Colorectal Cancer (CRC) incidence and mortality rates are highest in African Americans (AA's) compared with all other ethnic groups. One factor that may contribute to this trend is the lower rate of participation in CRC screening among AAs, which is critical to the prevention and early detection of CRC. Recent data indicate that the removal of precancerous polyps (via colonoscopy) decreases CRC incidence by 75-90 percent. Despite the implementation of national policy changes to increase CRC screening (through Medicaid/Medicare reimbursement for CRC screening and easier """"""""open"""""""" access to colonoscopy) adherence remains alarmingly low. Our preliminary data show that, even after implementation of standard patient navigation (SPN) (i.e., assisting patients with making/keeping their appointments), only 40 percent of low-income minorities followed-through on their physician recommendation. Guided by Cognitive-Behavioral Social Learning Theory as a conceptual framework and cultural targeting as an intervention strategy, the proposed randomized clinical trial will investigate integrating within SPN a targeted discussion of intrapersonal and cultural barriers to colonoscopy (i.e., fear, lack of knowledge, medical mistrust, fatalism and fear) prevalent with low-income AAs. Based on research on source credibility and reference group-based social identity theory, we will also explore navigator status as a peer on the impact of culturally targeted PN. Thus, we will compare three PN strategies: SPN carried out by a professional navigator, Culturally Targeted PN carried out by a professional (CTPN-Pro) and Culturally Targeted PN carried out by a peer who has undergone colonoscopy (CTPN-Peer).
Specific Aims :
Aim 1 : Compare the efficacy of SPN, CTPN-Pro, and CTPN-Peer on adherence to colonoscopy CRC screening in average risk, low-income AAs who have a primary care physician referral for colonoscopy.
Aim 2 : Explore potential mechanisms (i.e., mediators) underlying the beneficial effects of CTPN-Pro and CTPN-Peer and to examine for whom the CTPN-Pro and CTPN-Peer are most effective (i.e., moderators).
Aim 3 : Compare the cost effectiveness of CTPN-Pro and CTPN-Peer. Cost effectiveness will be examined in terms of direct clinical costs of screening (i.e., savings associated with more efficient use of personnel, space, and equipment) and patient costs (i.e., costs of CRC treatment and the opportunity costs to the patient per life-year saved). Results from the proposed work will facilitate the broad dissemination of PN to reduce ethnic and racial health disparities in CRC incidence mortality and will advance our understanding of PN.

National Institute of Health (NIH)
National Cancer Institute (NCI)
Research Project (R01)
Project #
Application #
Study Section
Psychosocial Risk and Disease Prevention Study Section (PRDP)
Program Officer
Breslau, Erica S
Project Start
Project End
Budget Start
Budget End
Support Year
Fiscal Year
Total Cost
Indirect Cost
Icahn School of Medicine at Mount Sinai
Internal Medicine/Medicine
Schools of Medicine
New York
United States
Zip Code
Sriphanlop, Pathu; Jandorf, Lina; Thompson, Hayley et al. (2017) Preventive Health Behaviors Among Low-Income African American and Hispanic Populations: Can Colonoscopy Screening Serve as a Teachable Moment? J Racial Ethn Health Disparities :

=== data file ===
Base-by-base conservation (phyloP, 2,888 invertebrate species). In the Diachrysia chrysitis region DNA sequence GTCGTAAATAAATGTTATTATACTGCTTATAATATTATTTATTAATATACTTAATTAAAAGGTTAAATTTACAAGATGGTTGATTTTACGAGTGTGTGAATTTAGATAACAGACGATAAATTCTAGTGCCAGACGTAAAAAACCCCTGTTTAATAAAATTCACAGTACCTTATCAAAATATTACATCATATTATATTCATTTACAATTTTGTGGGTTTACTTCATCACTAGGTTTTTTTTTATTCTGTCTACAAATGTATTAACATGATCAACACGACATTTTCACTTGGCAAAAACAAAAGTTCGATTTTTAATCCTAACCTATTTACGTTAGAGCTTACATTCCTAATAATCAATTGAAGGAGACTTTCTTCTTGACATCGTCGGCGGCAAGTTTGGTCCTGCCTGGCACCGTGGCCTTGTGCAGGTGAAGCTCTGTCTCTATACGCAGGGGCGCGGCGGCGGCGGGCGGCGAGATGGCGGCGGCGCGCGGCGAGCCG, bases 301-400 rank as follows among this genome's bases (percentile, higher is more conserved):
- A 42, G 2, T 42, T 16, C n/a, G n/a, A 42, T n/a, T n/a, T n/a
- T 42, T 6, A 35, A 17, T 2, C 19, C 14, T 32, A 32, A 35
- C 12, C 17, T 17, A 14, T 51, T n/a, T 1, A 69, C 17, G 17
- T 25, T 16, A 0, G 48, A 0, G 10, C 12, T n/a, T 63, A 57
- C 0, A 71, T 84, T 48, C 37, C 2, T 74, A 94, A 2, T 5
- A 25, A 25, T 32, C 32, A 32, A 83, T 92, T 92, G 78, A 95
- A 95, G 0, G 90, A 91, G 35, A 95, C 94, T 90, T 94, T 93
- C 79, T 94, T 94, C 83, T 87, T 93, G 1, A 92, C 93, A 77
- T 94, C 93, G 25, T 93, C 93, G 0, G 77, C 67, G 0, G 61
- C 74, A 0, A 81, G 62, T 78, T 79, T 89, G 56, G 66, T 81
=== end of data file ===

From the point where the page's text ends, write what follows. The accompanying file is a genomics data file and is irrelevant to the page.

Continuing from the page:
Miller, Sarah J; Iztkowitz, Steven H; Redd, William H et al. (2015) Colonoscopy-specific fears in African Americans and Hispanics. Behav Med 41:41-8
Pelto, Debra J; Sly, Jamilia R; Winkel, Gary et al. (2015) Predicting Colonoscopy Completion Among African American and Latino/a Participants in a Patient Navigation Program. J Racial Ethn Health Disparities 2:101-11
Miller, Sarah J; Sly, Jamilia R; Itzkowitz, Steven H et al. (2015) Racial/Ethnic Minorities Ineligible for Direct Access Colonoscopy (DAC): Identifying Patients Who Fall Through the Cracks. J Racial Ethn Health Disparities 2:86-92
Ladabaum, Uri; Mannalithara, Ajitha; Jandorf, Lina et al. (2015) Cost-effectiveness of patient navigation to increase adherence with screening colonoscopy among minority individuals. Cancer 121:1088-97
Lee, Kristen K; Jandorf, Lina; Thélèmaque, Linda et al. (2014) Colorectal neoplasia detection among black and Latino individuals undergoing screening colonoscopy: a prospective cohort study. Gastrointest Endosc 79:466-72
Philip, Errol J; Shelton, Rachel C; Thompson, Hayley S et al. (2014) Is obesity associated with colorectal cancer screening for African American and Latino individuals in the context of patient navigation? Cancer Causes Control 25:1227-31
Gupta, Samir; Sussman, Daniel A; Doubeni, Chyke A et al. (2014) Challenges and possible solutions to colorectal cancer screening for the underserved. J Natl Cancer Inst 106:dju032
Jandorf, Lina; Stossel, Lauren M; Cooperman, Julia L et al. (2013) Cost analysis of a patient navigation system to increase screening colonoscopy adherence among urban minorities. Cancer 119:612-20
Sly, Jamilia R; Edwards, Tiffany; Shelton, Rachel C et al. (2013) Identifying barriers to colonoscopy screening for nonadherent African American participants in a patient navigation intervention. Health Educ Behav 40:449-57

Showing the most recent 10 out of 15 publications